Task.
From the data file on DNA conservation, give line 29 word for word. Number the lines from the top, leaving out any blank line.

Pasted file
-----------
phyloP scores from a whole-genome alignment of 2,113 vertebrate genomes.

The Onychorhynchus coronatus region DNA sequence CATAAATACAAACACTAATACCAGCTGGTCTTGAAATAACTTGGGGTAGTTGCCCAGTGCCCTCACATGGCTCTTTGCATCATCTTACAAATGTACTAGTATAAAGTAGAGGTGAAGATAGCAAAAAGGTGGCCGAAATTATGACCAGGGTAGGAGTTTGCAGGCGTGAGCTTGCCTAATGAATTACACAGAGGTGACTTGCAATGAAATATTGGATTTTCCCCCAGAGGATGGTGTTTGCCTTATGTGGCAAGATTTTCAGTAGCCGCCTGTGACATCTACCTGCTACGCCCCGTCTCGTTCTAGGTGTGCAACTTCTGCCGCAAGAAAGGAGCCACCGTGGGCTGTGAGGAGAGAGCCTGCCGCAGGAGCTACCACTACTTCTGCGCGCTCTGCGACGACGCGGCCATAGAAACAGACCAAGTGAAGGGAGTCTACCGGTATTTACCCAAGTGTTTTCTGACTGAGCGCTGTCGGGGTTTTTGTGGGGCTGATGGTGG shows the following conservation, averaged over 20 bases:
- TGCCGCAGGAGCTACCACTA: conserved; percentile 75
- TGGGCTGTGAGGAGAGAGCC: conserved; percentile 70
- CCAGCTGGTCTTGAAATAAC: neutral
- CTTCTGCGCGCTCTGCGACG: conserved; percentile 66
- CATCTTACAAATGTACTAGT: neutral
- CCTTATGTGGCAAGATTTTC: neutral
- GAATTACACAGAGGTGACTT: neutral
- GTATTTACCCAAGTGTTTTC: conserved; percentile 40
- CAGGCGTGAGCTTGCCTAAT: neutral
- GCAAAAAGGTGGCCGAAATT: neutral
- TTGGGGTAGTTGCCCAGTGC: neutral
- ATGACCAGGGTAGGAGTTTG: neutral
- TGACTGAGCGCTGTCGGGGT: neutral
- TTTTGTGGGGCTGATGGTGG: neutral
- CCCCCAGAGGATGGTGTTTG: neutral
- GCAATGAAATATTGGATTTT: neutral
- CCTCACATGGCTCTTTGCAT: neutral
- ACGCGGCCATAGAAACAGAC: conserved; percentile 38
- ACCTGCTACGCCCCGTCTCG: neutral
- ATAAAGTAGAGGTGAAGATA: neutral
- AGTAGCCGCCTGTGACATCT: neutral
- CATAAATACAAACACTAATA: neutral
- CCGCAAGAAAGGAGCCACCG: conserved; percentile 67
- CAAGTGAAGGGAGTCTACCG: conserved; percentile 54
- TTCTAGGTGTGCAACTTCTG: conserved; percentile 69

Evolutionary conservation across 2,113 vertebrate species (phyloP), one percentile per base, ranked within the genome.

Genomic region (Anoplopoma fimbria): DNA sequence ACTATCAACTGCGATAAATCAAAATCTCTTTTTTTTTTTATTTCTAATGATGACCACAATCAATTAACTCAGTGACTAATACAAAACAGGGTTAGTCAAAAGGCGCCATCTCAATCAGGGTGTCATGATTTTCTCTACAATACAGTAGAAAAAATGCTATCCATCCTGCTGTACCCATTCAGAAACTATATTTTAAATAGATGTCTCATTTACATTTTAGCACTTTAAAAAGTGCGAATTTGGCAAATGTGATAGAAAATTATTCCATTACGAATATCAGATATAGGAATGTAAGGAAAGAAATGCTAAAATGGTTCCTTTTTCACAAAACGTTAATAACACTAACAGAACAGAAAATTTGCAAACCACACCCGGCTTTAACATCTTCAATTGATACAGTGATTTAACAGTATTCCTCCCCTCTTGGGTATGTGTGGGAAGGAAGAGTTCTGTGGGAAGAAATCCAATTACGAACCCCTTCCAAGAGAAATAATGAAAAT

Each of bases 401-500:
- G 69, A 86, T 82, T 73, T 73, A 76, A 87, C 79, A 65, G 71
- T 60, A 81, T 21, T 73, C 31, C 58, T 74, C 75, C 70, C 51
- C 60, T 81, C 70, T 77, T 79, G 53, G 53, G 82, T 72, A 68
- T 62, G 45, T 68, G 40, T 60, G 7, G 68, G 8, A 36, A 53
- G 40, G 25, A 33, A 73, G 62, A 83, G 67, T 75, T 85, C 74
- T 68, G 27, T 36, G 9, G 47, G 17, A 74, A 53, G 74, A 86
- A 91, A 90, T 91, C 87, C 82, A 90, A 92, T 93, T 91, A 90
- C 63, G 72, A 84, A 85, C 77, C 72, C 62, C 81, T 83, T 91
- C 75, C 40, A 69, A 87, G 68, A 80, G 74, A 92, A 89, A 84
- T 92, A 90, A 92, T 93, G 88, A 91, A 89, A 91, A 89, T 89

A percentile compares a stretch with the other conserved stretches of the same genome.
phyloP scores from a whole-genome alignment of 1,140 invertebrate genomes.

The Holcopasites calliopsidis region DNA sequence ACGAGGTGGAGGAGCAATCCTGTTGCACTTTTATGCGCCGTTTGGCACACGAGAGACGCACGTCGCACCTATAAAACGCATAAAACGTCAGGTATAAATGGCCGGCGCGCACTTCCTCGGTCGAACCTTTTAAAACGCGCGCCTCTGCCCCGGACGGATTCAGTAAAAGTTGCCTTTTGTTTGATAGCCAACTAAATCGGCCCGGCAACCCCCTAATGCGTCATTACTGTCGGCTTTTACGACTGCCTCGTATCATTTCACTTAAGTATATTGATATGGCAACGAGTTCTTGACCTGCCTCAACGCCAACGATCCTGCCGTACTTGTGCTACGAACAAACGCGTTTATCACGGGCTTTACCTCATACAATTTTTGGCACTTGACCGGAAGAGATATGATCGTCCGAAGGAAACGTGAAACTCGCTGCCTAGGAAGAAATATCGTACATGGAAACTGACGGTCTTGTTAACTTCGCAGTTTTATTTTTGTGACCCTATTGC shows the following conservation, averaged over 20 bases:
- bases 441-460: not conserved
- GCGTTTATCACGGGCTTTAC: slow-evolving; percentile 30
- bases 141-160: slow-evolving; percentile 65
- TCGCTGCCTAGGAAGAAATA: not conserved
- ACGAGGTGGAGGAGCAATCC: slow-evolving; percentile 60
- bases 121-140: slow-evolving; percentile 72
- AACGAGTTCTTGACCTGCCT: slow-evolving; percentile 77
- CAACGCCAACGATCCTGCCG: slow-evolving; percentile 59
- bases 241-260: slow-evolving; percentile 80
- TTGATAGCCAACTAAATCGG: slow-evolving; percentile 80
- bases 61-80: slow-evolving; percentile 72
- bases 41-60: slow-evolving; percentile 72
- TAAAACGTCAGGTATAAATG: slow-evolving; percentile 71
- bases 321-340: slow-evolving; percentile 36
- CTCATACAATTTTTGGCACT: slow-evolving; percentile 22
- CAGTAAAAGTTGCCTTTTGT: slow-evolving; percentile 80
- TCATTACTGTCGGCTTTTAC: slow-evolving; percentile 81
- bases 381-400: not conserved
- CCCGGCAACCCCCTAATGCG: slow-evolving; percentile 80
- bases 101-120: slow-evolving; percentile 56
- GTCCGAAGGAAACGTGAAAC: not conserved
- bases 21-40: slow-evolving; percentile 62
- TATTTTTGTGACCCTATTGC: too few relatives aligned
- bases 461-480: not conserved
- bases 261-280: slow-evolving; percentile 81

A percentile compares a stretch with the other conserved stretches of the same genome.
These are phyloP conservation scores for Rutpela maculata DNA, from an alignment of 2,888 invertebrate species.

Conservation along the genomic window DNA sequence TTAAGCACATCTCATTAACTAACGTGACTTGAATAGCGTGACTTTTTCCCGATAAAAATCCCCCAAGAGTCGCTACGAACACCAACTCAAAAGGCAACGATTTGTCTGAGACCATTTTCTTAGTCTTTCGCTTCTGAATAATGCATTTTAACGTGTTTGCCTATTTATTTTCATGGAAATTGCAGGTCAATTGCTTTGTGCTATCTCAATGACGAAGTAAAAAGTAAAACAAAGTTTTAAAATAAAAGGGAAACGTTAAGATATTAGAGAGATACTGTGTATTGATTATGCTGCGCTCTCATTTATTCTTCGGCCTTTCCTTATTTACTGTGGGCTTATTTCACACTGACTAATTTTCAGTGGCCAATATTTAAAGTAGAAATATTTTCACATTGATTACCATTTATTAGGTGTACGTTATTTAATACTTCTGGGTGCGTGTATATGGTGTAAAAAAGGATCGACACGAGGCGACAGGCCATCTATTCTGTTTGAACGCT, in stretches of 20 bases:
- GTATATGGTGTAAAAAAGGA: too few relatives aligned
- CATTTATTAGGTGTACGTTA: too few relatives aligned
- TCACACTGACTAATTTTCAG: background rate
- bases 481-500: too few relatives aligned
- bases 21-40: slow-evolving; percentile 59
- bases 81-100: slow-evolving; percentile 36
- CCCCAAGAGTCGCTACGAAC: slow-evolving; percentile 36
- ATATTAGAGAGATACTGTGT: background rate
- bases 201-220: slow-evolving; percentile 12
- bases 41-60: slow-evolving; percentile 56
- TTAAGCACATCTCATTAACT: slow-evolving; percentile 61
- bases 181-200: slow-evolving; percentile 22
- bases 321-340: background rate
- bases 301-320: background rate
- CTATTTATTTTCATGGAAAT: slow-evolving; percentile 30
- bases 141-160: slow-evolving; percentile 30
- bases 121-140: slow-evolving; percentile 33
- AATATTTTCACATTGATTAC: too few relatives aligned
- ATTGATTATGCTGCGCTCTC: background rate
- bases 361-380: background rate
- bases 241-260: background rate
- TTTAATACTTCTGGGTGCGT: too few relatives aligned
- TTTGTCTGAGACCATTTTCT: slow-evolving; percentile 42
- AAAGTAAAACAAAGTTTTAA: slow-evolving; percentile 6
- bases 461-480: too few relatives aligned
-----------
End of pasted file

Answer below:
Genomic region (Anoplopoma fimbria): DNA sequence ACTATCAACTGCGATAAATCAAAATCTCTTTTTTTTTTTATTTCTAATGATGACCACAATCAATTAACTCAGTGACTAATACAAAACAGGGTTAGTCAAAAGGCGCCATCTCAATCAGGGTGTCATGATTTTCTCTACAATACAGTAGAAAAAATGCTATCCATCCTGCTGTACCCATTCAGAAACTATATTTTAAATAGATGTCTCATTTACATTTTAGCACTTTAAAAAGTGCGAATTTGGCAAATGTGATAGAAAATTATTCCATTACGAATATCAGATATAGGAATGTAAGGAAAGAAATGCTAAAATGGTTCCTTTTTCACAAAACGTTAATAACACTAACAGAACAGAAAATTTGCAAACCACACCCGGCTTTAACATCTTCAATTGATACAGTGATTTAACAGTATTCCTCCCCTCTTGGGTATGTGTGGGAAGGAAGAGTTCTGTGGGAAGAAATCCAATTACGAACCCCTTCCAAGAGAAATAATGAAAAT